Another addition I want to add to my yard is a Pomegranate.
I'm thinking of Pomegranates "Wonderful". Do I need two for pollination? Are they easy to grow? Any info would be helpful.
I have one that has been growing in full sun with very little care. As mentioned I only have one but I get lots of fruit. Except for an occasional pruning to shape it a little and cleaning up the fruit, it hasn't required much care.
Warriorant, you are going to have to open a fruit stand, LOL!
Wonderful is a good choice, and produces well in this area. Besides the fruit, it has great blossoms, and nice yellow foliage in the fall. Only drawbacks mine has is fruit split, which can be controlled by watering practices, and the Leaf Footed Plant Bug. These guys drill holes in the fruit, spoiling it.
jimdaz, What is fruit split?
In late summer, or early fall when the fruit is ripening, the peel can split as the fruit grows. Usually due to uneven watering. I don't mind the split as I have chickens, and one of their favorite foods is Pomegranate. They love the discards!
I never thought to give my chickens fruit. I will have to try if my pomegrante produces for me this year. Thanks for the idea!
Wow Chickens! I'm a long way from Metro Connecticut!
Yes, warriorant, you are a long way from Metro CT! I grew up in Michigan on a small farm with lots of animals and plants around me. Couldn't wait to leave for the City. After 15 years of riding buses, the subway, and living in a crowded apartment building, I was ready to move to Phoenix. Now have 12 hens, two dogs, five cats, and fish in two ponds. A woman told me today that you can never take the farm life out of a person who grows up in it. I think she was right.
We are starting to landscape at our new home and I'd like to plant one of these poms. Any advice out there from those who have them? Watering schedule? fertilizing? how do they take the heat? thanks!
They love the heat! And not too much water.
I live in a neighborhood which was built mostly in the early 1900s. There are very few people who actually garden here, but there are old pomegranate trees thriving in many yards. They must have been favorites at one time, maybe cheap vitamin C for miners. Anyway, I think once pomegranates get established they don't need much.
I recently purchased a 'wonderful' pomegranate from Star Nursery in Vegas. The label says that it is self pollinating so you should be fine with just one plant...unless you want lots of fruit!
i recently transplanted a wonderful from tucson and its doing great! ourz grow about 6 ft a year. these are my favorite trees! you only need one, but hand pollinating may be a good idea. they are a bit messy though.....but completely worth it!
Love heat, some water, and fertilze with an acid food such as for citrus trees. Thin out dead wood under tree but
do NOT prune branch ends as that is where new fruit sets. Jim
Just a word of caution;
Pomegranate bushes/trees can be invasive towards moisture sources such as sewer and water pipes. We have an old ranch house with lots of citrus and some pomes in the back. I had to remove one several years ago that was constantly invading the sewer pipes.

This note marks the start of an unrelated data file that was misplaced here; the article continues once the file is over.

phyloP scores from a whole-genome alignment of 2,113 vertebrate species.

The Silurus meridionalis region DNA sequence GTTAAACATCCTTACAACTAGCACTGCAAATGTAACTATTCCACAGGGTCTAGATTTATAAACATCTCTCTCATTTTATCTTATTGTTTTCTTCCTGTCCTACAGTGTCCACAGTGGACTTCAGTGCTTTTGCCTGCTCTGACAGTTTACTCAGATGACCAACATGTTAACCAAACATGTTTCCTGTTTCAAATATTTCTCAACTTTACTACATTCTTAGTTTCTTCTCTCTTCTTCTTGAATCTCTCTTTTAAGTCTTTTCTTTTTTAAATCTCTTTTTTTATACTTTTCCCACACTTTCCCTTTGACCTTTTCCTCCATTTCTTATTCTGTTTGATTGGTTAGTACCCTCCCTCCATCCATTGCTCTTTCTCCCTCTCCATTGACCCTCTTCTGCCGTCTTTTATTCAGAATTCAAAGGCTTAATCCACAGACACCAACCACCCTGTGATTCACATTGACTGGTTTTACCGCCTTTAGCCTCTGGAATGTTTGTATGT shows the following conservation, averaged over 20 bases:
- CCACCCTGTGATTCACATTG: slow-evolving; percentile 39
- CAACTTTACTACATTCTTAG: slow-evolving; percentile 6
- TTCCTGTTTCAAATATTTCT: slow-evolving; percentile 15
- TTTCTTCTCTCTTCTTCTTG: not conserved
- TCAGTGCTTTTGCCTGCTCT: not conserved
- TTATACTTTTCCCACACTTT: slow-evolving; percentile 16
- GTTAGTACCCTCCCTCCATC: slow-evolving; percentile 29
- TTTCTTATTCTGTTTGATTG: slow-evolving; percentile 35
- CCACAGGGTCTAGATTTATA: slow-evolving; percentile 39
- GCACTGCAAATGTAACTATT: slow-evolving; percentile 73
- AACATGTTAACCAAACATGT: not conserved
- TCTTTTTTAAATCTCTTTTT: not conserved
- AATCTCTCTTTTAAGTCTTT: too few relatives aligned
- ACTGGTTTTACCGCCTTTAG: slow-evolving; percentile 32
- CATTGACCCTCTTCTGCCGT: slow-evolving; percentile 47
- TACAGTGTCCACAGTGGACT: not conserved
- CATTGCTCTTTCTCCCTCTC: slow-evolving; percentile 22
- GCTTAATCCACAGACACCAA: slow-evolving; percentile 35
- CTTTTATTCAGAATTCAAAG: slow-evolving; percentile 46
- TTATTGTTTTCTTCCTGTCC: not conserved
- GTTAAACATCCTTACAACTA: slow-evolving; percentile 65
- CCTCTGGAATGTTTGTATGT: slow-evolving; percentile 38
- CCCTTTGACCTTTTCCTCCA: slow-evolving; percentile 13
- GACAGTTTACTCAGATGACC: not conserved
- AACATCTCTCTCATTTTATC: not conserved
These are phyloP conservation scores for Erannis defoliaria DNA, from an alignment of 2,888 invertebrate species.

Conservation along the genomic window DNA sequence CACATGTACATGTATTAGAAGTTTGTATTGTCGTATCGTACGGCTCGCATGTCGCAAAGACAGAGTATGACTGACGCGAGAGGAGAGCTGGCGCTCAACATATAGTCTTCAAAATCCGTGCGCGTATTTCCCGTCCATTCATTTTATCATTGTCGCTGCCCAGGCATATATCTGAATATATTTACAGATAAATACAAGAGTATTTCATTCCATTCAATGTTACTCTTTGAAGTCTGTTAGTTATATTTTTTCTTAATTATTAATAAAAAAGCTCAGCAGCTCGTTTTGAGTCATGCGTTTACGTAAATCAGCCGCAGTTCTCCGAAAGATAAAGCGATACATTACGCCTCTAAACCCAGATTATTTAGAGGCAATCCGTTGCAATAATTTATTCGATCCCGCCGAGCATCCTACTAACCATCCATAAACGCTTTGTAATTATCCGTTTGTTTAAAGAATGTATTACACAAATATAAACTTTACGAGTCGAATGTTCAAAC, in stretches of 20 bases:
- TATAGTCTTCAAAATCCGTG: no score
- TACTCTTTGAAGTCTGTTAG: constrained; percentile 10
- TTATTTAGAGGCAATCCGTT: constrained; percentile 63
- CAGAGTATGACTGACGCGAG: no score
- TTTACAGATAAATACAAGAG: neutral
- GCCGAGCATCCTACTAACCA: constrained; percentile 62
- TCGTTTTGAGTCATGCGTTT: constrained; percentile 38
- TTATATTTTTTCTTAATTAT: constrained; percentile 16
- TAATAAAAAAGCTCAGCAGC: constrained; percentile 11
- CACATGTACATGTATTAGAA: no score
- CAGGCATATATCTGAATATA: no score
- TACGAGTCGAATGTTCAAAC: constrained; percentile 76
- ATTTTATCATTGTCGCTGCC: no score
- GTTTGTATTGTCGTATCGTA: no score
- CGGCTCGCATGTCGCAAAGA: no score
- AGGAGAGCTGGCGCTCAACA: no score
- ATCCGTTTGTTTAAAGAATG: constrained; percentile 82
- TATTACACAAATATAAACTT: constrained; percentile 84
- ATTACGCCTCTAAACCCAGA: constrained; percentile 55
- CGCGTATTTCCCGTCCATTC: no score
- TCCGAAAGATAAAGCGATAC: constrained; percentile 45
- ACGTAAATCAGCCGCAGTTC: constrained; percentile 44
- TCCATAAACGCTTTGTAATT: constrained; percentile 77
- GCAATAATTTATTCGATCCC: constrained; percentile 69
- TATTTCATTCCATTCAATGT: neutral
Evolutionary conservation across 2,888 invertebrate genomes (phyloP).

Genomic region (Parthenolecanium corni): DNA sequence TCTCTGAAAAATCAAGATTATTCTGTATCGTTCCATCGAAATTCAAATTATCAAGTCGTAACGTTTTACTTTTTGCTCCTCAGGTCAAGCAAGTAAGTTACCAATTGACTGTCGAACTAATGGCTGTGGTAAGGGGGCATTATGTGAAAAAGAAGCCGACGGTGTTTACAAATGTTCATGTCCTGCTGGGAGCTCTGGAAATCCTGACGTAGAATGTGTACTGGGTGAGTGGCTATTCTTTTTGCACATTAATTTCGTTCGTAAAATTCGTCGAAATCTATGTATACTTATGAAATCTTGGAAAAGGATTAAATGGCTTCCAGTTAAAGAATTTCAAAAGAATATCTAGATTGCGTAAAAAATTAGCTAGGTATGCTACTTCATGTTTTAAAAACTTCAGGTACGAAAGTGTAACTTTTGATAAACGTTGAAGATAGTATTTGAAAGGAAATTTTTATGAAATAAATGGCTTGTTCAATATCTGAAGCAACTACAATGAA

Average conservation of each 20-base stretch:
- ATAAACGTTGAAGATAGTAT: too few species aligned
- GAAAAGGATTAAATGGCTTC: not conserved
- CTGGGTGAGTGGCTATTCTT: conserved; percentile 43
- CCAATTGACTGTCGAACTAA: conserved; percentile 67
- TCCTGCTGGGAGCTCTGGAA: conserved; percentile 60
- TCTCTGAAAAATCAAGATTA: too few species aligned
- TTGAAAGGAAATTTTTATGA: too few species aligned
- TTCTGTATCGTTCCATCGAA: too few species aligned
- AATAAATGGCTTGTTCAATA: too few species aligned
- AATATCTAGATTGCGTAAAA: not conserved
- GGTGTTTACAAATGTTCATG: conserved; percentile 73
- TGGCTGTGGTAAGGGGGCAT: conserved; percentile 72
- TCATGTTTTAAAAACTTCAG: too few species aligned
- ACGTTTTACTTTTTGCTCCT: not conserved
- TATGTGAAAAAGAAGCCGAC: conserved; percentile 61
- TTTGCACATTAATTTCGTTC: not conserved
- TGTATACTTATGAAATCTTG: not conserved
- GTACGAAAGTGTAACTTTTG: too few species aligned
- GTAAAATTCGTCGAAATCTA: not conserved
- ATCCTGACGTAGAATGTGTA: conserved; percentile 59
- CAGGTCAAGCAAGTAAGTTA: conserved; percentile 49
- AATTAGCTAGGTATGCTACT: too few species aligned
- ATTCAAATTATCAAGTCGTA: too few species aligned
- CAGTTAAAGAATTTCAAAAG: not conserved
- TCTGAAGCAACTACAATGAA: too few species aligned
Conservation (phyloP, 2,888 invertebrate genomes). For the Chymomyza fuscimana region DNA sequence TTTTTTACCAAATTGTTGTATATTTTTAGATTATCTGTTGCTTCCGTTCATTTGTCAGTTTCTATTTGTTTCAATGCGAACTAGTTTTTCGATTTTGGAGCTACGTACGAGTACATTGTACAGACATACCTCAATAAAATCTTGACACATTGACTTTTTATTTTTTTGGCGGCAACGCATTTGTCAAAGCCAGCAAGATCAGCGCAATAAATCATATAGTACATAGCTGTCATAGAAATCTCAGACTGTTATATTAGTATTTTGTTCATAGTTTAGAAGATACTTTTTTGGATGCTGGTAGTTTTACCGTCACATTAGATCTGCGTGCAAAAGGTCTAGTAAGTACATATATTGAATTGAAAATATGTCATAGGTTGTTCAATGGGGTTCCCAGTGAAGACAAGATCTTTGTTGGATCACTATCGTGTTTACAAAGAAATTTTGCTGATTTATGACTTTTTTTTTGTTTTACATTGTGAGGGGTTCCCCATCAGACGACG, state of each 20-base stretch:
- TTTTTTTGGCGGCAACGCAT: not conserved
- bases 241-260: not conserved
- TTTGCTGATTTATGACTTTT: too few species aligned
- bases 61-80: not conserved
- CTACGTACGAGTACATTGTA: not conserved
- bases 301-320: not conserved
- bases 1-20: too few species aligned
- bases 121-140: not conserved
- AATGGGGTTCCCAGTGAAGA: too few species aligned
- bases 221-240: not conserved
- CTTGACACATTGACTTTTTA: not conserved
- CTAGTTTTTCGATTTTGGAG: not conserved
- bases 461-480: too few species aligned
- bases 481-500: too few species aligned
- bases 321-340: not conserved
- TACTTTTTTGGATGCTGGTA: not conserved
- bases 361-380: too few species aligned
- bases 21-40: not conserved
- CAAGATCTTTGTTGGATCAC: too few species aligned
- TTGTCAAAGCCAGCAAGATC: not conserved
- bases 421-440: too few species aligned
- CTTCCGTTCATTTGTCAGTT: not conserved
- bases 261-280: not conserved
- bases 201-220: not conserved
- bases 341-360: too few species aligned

I have two pomegranate "Wonderful" and the fruit is still white. When do they ripen in Phoenix?
Hey susankov, how is your pom fruit looking in November? I'm just curious because mine were also not ready in October but are as of now. We've pulled and seeded them and are now in the process of figuring out what to do with them all.
As for hand pollinating them as suggested by dropthepurpleturtle, great name btw. I wouldn't bother with it. That's what we have bees and hummingbirds for.
My Pomegranate blooms twice. The first fruits grow very large , but the seeds remain white. The second blooming is late so the fruits remain small and the seeds turn red. DO you know if we should remove the first fruits instead of letting them mature so we get the second blooming earlier and get the red seeds? I am new to this.
I would wonder what city you reside? What variety of pomegranate it is?
I know a variety called Eversweet (DPUN050) can produce 2-3 crops annually in warmer parts of the southwest.
The color difference could be more heat producing red.
The smaller sized (fewer?) fruits could be due to lower energy reserves being used from the first crop. Usually this results in alternate bearing, but ....
Your plan may work. You would have to cut the first round of flowers off. If you don't enjoy the first crop. Otherwise, you could either remove the second crop flowers or possibly add fertilizer (though this can have undesirable outcomes).
Here is a link that might be useful: patent on Eversweet
VenetiaPW, you're not alone. My Wonderful does exactly the same thing.
I have a pomegranate tree/bush and I would like to transplant it this month to a better location with lots of room to grow.It has been in the ground for approximately 3 years but Its still pretty small in size.Can this be done safely even though the leaves are still on. I live in the Surprise, Arizona. Any help would be appreciated.
I would wait until early-mid January when dormant, if possible, to transplant.
If you must transplant now because something is going into that spot then you have nothing to lose by transplanting now. Pre-dig hole to transplant into and have it ready. Tie a ribbon on pomegranate on due north side so you can orient the same direction in the new hole. Dig up and quickly transplant.
This post was edited by Fascist_Nation on Fri, Dec 5, 14 at 7:14
I have one pomegranate, a variety called "Desertnyi" that I got a couple of years ago from the VPA fruit tree sale. it does the same thing your wonderful does - one early crop of BIG fruit that don't get red seeds (kinda very light pink) and a second very small (golf-ball size and a bit larger) crop in which the seeds turns dark blood-red gorgeous color. I'm going to try plucking the first crop next summer and see if the second one gets big.